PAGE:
Welcome to part two of this three-part series where we take you on a journey through the inner workings of the ACDi design team. In part one, “Beyond the Design Rule Check,” we took a deep dive into how we utilize and implement DRC best practices at ACDi, mitigate errors, and approach designs with the end game in mind to ensure an error-free design database at the conclusion of the project, which translates into better yield at the manufacturer and desired performance characteristics in end-use application. If you haven’t had a chance to read it, check it out now!
In this installment we will discuss how ACDi’s holistic approach to an integrated manufacturing package by way of concurrent design for manufacturing (DFM) analysis and cross-functional ownership of the final design outputs paves the way for success at subsequent phases of the product cycle – printed circuit board (PCB) fabrication and assembly.
Success starts from the initial data import, review and preparation from our resident expert Librarian who works extensively with the customer upon initial technical data package (TDP) upload to ensure the design intent and parameters are understood.
Dataprep is an all-encompassing term which includes the following; Mechanical verification of glued-part locations, part height and max height requirements, mounting/tooling-hole locations, board dimensions, component pin assignments/pin one indicators and keep out areas as well as customer bill of material) BOM, netlist and schematic verification.
When building new component footprints is a requirement, ACDi merges manufacturing experience with IPC specifications and manufacturers datasheet recommendations to create the necessary component footprints.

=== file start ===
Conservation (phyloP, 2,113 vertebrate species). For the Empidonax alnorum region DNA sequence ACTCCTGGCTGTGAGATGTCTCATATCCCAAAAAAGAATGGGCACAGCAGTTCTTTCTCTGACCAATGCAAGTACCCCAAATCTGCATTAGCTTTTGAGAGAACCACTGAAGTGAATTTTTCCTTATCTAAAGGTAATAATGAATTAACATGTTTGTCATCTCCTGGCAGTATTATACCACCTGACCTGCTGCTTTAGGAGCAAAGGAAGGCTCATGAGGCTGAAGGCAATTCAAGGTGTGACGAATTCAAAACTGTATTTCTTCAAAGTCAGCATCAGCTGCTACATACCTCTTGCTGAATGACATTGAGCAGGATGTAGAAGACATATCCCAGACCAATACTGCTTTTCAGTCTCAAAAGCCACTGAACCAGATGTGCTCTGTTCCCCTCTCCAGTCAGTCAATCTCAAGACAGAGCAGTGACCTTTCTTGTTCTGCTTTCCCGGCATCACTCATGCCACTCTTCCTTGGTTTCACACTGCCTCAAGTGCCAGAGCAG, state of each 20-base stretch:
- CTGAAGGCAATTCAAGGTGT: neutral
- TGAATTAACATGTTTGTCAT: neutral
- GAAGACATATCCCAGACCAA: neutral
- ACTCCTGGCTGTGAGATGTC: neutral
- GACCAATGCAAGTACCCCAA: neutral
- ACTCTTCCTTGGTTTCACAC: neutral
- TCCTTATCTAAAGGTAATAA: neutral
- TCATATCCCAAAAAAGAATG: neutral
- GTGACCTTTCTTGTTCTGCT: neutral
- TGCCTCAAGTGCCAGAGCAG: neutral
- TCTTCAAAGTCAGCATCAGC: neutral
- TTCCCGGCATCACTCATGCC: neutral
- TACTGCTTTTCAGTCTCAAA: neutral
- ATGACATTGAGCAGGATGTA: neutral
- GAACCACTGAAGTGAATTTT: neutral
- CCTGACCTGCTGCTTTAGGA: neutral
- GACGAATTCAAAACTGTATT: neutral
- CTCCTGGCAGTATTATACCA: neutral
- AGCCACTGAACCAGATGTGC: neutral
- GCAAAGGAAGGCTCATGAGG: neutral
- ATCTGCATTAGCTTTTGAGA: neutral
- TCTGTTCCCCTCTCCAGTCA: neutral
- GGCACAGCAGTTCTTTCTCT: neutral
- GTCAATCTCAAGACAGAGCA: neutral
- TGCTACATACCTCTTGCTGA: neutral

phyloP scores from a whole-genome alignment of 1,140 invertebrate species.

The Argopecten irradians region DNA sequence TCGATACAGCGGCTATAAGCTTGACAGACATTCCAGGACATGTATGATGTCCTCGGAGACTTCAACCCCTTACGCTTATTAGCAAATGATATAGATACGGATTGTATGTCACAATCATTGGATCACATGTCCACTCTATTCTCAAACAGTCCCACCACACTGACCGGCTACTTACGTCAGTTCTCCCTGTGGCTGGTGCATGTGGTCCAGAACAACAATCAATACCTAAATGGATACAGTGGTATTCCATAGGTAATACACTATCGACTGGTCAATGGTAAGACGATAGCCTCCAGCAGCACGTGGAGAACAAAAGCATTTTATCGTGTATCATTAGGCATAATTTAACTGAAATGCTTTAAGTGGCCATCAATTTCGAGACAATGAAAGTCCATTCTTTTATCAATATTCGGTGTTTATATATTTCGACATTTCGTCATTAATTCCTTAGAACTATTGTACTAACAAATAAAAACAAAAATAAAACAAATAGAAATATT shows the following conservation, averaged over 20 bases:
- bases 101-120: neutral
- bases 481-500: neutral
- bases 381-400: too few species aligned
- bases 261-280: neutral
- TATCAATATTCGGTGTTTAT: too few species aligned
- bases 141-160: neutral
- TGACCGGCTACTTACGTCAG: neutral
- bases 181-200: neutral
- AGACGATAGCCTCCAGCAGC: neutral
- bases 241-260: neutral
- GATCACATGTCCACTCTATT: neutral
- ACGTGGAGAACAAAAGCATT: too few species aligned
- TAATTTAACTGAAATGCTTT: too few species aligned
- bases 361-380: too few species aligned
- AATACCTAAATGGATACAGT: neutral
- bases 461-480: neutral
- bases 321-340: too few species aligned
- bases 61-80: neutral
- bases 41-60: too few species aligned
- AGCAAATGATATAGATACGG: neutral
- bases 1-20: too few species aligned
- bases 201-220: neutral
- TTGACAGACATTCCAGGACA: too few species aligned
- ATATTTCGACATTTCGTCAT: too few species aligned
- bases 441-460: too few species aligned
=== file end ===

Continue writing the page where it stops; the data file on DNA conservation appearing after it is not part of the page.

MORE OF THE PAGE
For all other components, we have found major success in leveraging ACDi’s tried-and-true component library which has been developed from over 25+ years in the design industry and 10,000+ completed designs.
At the conclusion of this stage of the process, we are in constant communication with the customer to ensure everything is acceptable before moving on to the next step. This includes a re-verification of the aforementioned activity by another member within the team to ensure the database is ready to be assigned to a designer. A second set of eyes never hurts!
Now that the database has been assigned, it is time to “kick-off” the design activity. This is where the designer becomes intimately familiar with the prepared database by way of analyzing all of the data presented. Customers statement of work (SOW) is the main driver for this discussion.
The assigned designer and the customer’s Electrical Engineer(s) have a call to discuss, understand and develop a board design strategy, with the big picture (final deliverables) top of mind. At the conclusion of this call, once a strategy has been derived, component placement begins.
Once placement has been approved by the customer, it is time to design the PCB stack up prior to any critical routing. This is a fundamental step of the design process. Selecting the correct dielectric material, dielectric thickness, copper weight and layers in the stack, to ensure the product is a) routable, b) impedance requirements met, c) manufacturable and d) product will perform as expected in the field.